The term parallel structures simply refers to similar grammatical forms. The forms can be words, phrases, clauses, or even sentences. Coordinating conjunctions (cc) always link parallel structures. The coordinating conjunctions are and, or, but (which are always coordinating conjunctions), and so, for, yet (which can be coordinating conjunctions but are also used in other ways). Also see cc (coordinating conjunctions) and / / (parallelism) in Correction Symbols Two.
Here are some examples of sentences containing parallel structures:
Mary owns a house and a car. (nouns)
Her house is white, gray, and green. (adjectives)
She takes good care of her house and of her car. (prepositional phrases)
Her house is old, but her car is new. (independent clauses)
Below are three rules (A, B, C) for punctuating parallel structures:
A. Two independent clauses can be separated by 1. a period, 2. a semicolon, or 3. a comma and a coordinating conjunction:
1. He sings. She dances.
2. He sings; she dances.
3. He sings, and she dances.
The comma is optional if at least one of the clauses is very short (five words or less), so this is also correct:
He sings and she dances.
Note that two independent clauses cannot be separated by 4. a comma only or 5. nothing.
4. * He sings, she dances. (not correct)
This error is called a comma splice, which is one kind of run-on sentence. See cs and r-o in Correction Symbols Two.
5. * He sings she dances. (not correct)
This error is called a fused sentence, which is another kind of run-on sentence. See fs and r-o in Correction Symbols Two.
B. Two of any parallel structures other than independent clauses are separated by a coordinating conjunction only:
Fred and George want to see Mary. (nouns)
Mary got in her car and drove away. (verbs)
I donít know where she is or when she will return. (subordinate clauses)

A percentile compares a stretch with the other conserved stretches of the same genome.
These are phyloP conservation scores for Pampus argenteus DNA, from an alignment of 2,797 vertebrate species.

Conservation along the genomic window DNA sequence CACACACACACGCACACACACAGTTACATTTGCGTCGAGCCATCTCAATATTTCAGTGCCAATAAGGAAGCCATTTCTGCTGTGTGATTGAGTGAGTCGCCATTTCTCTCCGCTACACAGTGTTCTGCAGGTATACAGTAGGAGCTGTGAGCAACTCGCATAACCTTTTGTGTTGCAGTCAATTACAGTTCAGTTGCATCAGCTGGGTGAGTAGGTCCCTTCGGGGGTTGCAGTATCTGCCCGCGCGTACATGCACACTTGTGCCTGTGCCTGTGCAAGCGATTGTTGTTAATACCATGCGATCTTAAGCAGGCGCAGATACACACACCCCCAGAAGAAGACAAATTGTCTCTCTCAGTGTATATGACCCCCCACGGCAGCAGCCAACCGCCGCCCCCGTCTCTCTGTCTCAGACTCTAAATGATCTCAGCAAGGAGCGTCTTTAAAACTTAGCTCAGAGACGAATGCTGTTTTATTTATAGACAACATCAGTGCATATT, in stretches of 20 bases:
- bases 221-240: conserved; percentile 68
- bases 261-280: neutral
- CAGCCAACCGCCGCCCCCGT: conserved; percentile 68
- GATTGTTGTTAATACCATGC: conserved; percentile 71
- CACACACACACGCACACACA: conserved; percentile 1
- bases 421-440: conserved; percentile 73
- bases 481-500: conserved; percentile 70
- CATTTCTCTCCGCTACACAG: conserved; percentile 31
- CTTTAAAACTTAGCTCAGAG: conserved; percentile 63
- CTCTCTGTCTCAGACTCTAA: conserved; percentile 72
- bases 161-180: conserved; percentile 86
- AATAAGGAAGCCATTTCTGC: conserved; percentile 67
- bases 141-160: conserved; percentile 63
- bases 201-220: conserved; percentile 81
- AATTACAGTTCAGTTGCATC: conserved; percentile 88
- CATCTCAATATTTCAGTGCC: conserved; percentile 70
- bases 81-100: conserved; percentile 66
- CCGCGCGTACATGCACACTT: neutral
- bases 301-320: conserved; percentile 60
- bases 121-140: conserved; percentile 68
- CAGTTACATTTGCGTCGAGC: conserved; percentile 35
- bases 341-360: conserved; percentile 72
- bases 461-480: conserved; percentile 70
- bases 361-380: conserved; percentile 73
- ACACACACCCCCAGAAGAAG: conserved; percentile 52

A comma is rarely used between just two parallel structures. Only a coordinating conjunction is used between two parallel structures (unless they are independent clauses as in A. above).
Exception: a comma is sometimes used between two adjectives which precede a noun. For example:
It is a dark, ugly room.
C. Three or more of any parallel structures, including independent clauses, are separated by commas and one coordinating conjunction before the last item:
1. xxxx, yyyy, cc zzzz
2. wwww, xxxx, yyyy, cc zzzz
3. vvvv, wwww, xxxx, yyyy, cc zzzz
4. uuuu, vvvv, wwww, xxxx, yyyy, cc zzzz
Note that, when there are three or more parallel structures, a coordinating conjunction (cc) comes before the last item. Also note that the final comma (the one before the conjunction) is optional. The parallel structures can be anything: nouns, verbs, adjectives, adverbs, prepositional phrases, subjects, predicates, subordinate clauses, independent clauses,...
Here are some examples of C.1. above (3 parallel structures):
He sings, she dances, and everybody claps. (independent clauses)
He won the lottery, quit his job, and bought presents for all his friends. (predicates)
He bought a car, a motorcycle, and a computer. (nouns)
The motorcycle is red, white, and blue. (adjectives)
Everybody wants to meet him, to talk to him, and to get some money from him. (infinitive phrases)